Indonesia financial minister raises pressure on bank reciprocity

JAKARTA (Reuters) - Indonesia's finance minister pressed his demand on Monday, March 25, for the need for reciprocity over foreign bank licences, adding pressure on Singapore to open up its banking sector if the year-old bid by DBS for a local bank is to go ahead.

Mr Agus Martowardojo's comments, made in a parliamentary hearing on his candidacy to become central bank governor, are likely to be seen as a reference to DBS Group Holdings bid for Bank Danamon. Officials have argued in the past that in return for better access to Southeast Asia's biggest economy, Singapore should in return fully open up its market to Indonesian banks.

"Regarding banking regulations, there's a need to apply reciprocal regulations to foreign banks on ownership and licences, based on the mutual benefit principle," he told MPs.

Mr Martowardojo was a surprise candidate put forward last month by President Susilo Bambang Yudhoyono as new central bank chief when Dr Darmin Nasution's term ends on May 22, raising concerns over the management of one of the world's fastest growing economies.

Dr Yudhoyono has not explained why he did not want to renew the current governor's term nor why he nominated Mr Martowardojo as the new governor, a move that would take him out of the cabinet.

The parliamentary commission, which has the final say on who heads the central bank, is expected to decide late on Tuesday whether Mr Martowardojo has passed its fit and proper test.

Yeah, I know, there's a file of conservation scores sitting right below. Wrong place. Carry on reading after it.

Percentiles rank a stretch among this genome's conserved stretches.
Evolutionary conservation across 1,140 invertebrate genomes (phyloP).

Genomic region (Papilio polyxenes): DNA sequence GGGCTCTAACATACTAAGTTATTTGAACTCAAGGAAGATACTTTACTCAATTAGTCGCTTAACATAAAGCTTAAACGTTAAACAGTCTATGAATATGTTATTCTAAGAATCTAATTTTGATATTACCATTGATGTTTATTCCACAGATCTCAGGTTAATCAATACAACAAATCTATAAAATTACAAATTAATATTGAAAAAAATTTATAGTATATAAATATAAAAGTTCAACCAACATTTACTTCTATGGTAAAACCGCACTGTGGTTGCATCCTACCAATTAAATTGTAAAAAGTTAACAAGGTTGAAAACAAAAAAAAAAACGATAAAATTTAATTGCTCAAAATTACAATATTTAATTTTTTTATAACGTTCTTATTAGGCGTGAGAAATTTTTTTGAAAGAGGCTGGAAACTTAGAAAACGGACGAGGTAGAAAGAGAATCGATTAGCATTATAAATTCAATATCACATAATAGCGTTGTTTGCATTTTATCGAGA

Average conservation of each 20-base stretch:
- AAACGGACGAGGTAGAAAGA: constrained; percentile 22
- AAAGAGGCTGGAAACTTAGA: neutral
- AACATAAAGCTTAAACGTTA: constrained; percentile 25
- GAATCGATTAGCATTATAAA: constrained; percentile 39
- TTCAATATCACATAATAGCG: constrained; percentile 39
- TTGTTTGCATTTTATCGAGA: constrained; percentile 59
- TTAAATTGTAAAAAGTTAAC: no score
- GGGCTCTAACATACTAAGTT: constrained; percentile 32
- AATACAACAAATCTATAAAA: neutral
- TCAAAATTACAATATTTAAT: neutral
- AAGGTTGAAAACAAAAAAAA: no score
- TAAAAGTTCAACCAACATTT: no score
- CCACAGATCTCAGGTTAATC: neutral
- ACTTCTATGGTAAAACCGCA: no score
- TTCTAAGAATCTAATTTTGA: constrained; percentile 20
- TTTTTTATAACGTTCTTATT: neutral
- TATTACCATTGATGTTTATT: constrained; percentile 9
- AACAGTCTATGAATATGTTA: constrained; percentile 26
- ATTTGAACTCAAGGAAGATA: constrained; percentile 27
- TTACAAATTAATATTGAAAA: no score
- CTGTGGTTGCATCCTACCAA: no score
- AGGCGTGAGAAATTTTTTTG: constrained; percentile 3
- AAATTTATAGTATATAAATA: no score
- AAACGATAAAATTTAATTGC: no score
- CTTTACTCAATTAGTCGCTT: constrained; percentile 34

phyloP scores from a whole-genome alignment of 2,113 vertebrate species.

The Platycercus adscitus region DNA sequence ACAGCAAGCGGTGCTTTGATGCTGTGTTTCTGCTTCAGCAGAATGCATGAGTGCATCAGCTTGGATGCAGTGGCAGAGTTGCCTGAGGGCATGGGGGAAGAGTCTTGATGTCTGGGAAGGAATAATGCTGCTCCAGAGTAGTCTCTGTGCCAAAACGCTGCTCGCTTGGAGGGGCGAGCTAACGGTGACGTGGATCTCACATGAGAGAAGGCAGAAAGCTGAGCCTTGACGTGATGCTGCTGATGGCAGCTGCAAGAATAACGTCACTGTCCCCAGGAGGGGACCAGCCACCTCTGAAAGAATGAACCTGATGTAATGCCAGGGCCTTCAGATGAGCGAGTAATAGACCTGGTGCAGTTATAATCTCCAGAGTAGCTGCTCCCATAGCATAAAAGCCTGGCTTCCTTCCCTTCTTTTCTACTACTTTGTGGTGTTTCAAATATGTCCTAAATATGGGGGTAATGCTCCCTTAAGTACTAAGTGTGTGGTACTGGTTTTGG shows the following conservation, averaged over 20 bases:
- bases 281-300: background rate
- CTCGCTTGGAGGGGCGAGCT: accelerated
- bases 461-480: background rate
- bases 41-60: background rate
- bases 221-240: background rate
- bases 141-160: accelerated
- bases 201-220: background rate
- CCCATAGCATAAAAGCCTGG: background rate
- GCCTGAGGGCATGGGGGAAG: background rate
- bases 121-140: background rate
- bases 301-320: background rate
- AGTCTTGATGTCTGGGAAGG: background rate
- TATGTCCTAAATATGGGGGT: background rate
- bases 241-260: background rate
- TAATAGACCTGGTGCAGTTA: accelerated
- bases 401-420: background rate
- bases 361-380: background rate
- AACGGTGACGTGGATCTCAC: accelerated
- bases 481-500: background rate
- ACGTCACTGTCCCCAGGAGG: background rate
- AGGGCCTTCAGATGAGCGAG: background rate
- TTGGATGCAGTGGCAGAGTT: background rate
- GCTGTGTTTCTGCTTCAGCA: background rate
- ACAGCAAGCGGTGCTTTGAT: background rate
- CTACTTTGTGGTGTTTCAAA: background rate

Though Mr Martowardojo is a respected figure within the investment community, it is not certain he can muster the necessary votes to get through the selection process.

At Monday's hearing, Mr Martowardojo also urged strong coordination between the ministry and the central bank to keep pressure off the rupiah from a widening current account deficit.

But many of the questions from MPs focused more on other issues, especially corruption scandals that have plagued Dr Yudhoyono's government.

There is speculation that ahead of general and presidential elections next year, Dr Yudhoyono would like someone more pliable atop the finance ministry. If there is a new finance minister, that person would be Dr Yudhoyono's third in three years.

Several names have been rumoured as possibilities, but Dr Yudhoyono has been awaiting the outcome of the parliamentary deliberations before making any announcement.

A change of finance minister would come at a sensitive time for Indonesia. Monetary policy is under pressure with inflation rising, the current account deficit worsening and the rupiah continuing to weaken.

On the fiscal side, the government's unwillingness to unwind massive fuel subsidies is putting an increasingly large hole in the budget and sapping funds that need to be spent on infrastructure if foreign investment is to continue pouring in.

"Removing a good fiscal guardian could disrupt fiscal conservatism, especially as the country approaches a general election in 2014," Standard Chartered Bank senior Indonesia economist Fauzi Ichsan wrote last week.

"If Martowardojo's successor is another conservative fiscal technocrat there may not be an issue. But if he/she is associated with the political elite, the government's fiscal belt could be 'relaxed' for what will surely be Indonesia's most expensive election campaign ever, in 2014," he said.

For all the uncertainties, Indonesian markets have shown scant reaction so far to the proposed changes in the two posts that oversee the economy.

There has been speculation that Mr Martowardojo may have fallen foul of politically powerful businessmen by opposing some of their projects, including one which has been strongly backed by Dr Yudhoyono for a bridge to link the islands of Java and Sumatra.

Born in Amsterdam, the 57-year-old Mr Martowardojo has spent almost his entire career in the banking industry, culminating in his role as head of state-controlled Bank Mandiri, which he is widely credited as having turned around.